When is comes to creating a billboard design there are many guides out there on how to ‘create impact’ or ‘stand out from the crowd’, not many of these really get to the nitty gritty of what you need to do in order to create IMPACT

We have been designing effective billboards for years now and we know what works (as well as what doesn’t). The common mistake most virgin billboard designers suffer from is, big space to fill so fill it – wrong. Remember in most cases you only have a few seconds to grab the attention of the passer by, within those seconds you need to have established a connection, either with the customers ‘want it’ or ‘what was that’ brain functions!

If you can achieve either of those two then your onto a winner – think of it like brain tease, what will they remember from seeing your ad, what do you WANT them to remember?

Follow these simple rules when creating your next billboard design and hopefully you’ll have people talking.

  1. Less is more
    There is a tendency in us all to want to fill a space. It’s common in pretty much everything we do, from our homes to our garages and sheds – if there a space we must fill it with something! The same can be said when our clients are given a massive 3m x 6m blank adverting board – fill it with all the things I want to say about my company or product. This doesn’t work in the world of billboard advertising; in fact it’s quite the opposite. The best way to look at this is: If you only had 3 seconds to tell people what you do, what would you say? Hard isn’t it. Now try applying this to your design, even harder.

Think what is really important and what you really want to say with your billboard design – do you have a sale, a special offer, an event or launch of a new service? Try to pick on something you know your audience will respond too, something that will make them go – ‘right I get it’. A good example of this is a recent advert we did for a local company selling spares for robotic industrial machines, not your run of the mill advertiser on a billboard – however those knowing the brand would easily understand the billboard and what they do – simple and clean with a call to action you can’t fail to miss.

CNC Spares billboard

  1. Image / Type
    If you can and you have access to good images try to use one, most people process a image faster than they do text. If you don’t have good images don’t use one, this can cause you more damage in the long run and potentially put people off. Try to think about what the image is saying about your product /service/event – if it has little or no relevance, again don’t use it. Try to think about using text and colour instead, there are some excellent examples on the web of how to use colour and type together to create impact, see: www.sliderabbit.com for a few guides on colour and fonts.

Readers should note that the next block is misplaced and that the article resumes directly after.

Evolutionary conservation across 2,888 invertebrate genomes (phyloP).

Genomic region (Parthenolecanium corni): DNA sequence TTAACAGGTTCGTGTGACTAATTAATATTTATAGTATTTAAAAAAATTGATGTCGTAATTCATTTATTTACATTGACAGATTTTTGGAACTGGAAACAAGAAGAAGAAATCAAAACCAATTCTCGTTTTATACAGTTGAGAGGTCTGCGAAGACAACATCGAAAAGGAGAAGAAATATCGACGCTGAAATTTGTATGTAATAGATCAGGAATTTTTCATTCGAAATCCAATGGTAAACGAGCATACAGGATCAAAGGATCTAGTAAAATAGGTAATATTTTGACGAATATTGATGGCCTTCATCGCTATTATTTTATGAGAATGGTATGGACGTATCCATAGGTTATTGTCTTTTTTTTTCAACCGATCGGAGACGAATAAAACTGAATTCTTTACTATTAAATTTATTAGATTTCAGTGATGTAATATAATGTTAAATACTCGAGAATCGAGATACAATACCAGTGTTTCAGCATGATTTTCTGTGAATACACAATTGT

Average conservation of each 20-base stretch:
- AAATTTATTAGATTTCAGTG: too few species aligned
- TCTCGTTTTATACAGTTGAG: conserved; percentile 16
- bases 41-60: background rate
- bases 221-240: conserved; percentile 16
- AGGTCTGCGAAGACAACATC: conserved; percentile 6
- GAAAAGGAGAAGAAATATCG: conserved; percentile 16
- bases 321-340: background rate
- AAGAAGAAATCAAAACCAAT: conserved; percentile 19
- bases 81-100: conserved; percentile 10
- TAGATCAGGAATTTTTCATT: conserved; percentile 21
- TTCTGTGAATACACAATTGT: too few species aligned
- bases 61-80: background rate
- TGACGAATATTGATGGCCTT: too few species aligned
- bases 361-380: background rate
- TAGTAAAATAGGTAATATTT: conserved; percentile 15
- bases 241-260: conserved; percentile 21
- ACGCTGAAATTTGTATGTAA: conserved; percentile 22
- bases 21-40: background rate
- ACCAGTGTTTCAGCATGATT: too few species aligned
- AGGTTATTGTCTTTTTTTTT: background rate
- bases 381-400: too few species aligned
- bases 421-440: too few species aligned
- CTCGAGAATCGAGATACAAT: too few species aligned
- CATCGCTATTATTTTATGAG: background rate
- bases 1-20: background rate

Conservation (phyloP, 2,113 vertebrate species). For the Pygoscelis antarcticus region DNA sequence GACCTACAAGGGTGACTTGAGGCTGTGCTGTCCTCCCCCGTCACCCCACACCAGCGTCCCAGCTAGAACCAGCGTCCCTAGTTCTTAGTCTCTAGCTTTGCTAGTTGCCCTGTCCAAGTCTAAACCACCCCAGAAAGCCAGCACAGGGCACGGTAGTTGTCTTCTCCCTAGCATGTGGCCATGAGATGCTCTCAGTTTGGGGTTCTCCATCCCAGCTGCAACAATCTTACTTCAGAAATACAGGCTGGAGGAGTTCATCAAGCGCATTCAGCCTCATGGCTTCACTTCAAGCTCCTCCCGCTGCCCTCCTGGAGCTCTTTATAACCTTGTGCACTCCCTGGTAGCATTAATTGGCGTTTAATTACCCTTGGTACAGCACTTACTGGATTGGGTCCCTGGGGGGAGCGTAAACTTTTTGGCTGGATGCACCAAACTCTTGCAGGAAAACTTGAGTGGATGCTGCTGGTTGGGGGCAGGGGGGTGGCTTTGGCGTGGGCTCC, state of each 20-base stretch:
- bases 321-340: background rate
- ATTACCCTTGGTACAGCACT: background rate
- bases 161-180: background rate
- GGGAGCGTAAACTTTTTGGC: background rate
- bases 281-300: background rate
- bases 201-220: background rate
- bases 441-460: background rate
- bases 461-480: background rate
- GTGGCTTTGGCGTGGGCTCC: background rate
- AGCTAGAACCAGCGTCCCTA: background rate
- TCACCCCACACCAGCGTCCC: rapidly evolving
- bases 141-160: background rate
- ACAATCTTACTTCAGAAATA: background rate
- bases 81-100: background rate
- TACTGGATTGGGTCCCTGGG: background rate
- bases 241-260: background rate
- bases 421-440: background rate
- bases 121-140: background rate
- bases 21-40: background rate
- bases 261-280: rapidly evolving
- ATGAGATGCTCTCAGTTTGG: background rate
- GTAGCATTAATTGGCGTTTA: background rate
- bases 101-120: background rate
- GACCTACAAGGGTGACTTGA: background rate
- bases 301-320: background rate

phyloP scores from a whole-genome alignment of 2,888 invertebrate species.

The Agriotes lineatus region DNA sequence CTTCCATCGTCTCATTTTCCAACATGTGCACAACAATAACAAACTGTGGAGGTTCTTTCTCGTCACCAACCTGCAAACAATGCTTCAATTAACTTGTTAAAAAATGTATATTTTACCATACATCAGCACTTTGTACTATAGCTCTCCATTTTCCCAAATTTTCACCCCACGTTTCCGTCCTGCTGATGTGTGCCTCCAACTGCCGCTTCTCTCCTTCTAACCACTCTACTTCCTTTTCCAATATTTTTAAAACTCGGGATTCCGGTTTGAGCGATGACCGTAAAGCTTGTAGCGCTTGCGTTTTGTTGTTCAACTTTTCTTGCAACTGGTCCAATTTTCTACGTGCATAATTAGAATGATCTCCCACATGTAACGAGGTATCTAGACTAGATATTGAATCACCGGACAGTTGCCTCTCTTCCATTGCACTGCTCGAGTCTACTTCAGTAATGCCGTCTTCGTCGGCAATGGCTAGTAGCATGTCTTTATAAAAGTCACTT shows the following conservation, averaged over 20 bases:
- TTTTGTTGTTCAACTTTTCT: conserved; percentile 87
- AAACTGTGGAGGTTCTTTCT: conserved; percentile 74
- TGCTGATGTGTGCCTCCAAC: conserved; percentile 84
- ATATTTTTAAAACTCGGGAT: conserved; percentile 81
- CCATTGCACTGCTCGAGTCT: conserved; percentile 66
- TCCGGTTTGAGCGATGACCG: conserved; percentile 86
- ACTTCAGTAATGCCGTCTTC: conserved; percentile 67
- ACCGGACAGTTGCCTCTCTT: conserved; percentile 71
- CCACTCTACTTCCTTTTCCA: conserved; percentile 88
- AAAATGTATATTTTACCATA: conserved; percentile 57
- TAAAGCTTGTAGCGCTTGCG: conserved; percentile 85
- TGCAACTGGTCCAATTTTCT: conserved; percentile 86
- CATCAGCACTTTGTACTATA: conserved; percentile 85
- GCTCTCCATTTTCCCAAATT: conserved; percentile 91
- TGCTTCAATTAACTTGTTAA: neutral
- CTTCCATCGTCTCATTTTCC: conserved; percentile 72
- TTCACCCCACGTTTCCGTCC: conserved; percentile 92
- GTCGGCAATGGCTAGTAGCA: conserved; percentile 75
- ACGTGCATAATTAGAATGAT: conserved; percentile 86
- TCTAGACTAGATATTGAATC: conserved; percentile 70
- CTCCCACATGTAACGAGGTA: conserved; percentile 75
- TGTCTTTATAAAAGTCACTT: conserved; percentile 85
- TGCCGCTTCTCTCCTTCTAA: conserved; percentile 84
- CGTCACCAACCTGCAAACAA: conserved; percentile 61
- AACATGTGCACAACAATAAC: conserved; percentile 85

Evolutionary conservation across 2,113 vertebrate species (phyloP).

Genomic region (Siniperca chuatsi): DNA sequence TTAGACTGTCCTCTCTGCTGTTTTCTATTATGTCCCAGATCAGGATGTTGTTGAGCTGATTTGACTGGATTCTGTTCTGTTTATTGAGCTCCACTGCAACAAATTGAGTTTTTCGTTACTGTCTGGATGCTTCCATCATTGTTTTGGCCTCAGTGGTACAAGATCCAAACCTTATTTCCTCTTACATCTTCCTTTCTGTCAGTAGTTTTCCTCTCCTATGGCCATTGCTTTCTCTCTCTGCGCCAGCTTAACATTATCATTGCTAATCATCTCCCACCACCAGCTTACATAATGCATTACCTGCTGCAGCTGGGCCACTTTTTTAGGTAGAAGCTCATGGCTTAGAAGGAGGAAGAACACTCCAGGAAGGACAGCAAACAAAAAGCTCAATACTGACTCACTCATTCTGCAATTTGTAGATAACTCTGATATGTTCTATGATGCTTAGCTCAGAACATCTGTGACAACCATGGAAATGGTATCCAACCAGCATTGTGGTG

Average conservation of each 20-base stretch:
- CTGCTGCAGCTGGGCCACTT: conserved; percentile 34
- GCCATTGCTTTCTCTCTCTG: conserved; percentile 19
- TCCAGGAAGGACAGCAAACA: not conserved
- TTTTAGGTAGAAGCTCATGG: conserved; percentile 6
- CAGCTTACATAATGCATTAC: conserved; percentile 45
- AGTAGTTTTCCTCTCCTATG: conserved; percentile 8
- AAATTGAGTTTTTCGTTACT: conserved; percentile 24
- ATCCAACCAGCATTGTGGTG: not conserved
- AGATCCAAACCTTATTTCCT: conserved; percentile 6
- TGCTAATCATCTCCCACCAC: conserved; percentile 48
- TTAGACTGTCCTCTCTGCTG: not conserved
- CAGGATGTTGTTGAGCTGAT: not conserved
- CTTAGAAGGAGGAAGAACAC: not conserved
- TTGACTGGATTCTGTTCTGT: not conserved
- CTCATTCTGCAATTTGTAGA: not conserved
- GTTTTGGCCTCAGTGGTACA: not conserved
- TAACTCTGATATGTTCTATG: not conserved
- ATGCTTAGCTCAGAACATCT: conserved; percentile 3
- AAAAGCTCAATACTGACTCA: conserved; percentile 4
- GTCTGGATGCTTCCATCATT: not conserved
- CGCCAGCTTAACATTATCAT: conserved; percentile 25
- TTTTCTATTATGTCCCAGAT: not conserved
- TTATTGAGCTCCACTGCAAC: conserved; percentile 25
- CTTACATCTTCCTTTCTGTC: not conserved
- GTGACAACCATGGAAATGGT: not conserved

If you do have an image or can get access to them make sure that you have the rights to use that image either from the owner/brand/photo library, failure to obtain this could see you in hot water or worst, a fine. Remember your billboard will be on display for all to see, 24/7 so make sure you have the rights to use it.

Try to say away from images that are too dark as billboard print doesn’t handle heavy saturation of dark colours, mainly solid blacks, deep blues etc… the weight of the ink can sometimes cause the billboards to peel when wet or flake in summer months. The below is a good example of full colour with image and text that uses full colour without being too dark.

 Morning Foods Billboard

  1. Be memorable
    Billboard advertisements should be designed to attract attention quickly, and create a lasting impression. The more memorable the better. Research shows that billboard advertising has one of the highest retention rates available, at well over 70%, far higher than radio, newspaper, cinema or online.

Think about using a bold, high-impact or even shocking image – as long as it’s remembered. Ask the user a question, or make a bold surprising statement, or make an offer that makes them think ‘Wow!’ Anything to leave people pondering after they have passed the advertisement.

Below is an example of a billboard we used a few years ago on a site that wasn’t performing too well, we couldn’t work out why as it was on a major road, had dwelling traffic and the board had been there for years! We tried a couple of standard ‘Advertise Here’ posters but to no avail – so we thought, lets be memorable – we did just that!

A week later we’d sold the space on the billboard for the remaining 9 months of that year, and bookings reserved into the following year! Needless to say we did receive a few complaints but we never said what the kitten ‘would get’ it just implied something else – no kittens were harmed (or course) but it certainly worked.

Kitten advertise here poster

So next time you’re thinking about your billboard design try to follow the simple rules above, you might be surprised the results it might get (or complaints!)

3 thoughts on “Designing a billboard to create impact – 3 simple rules”

Comments are closed.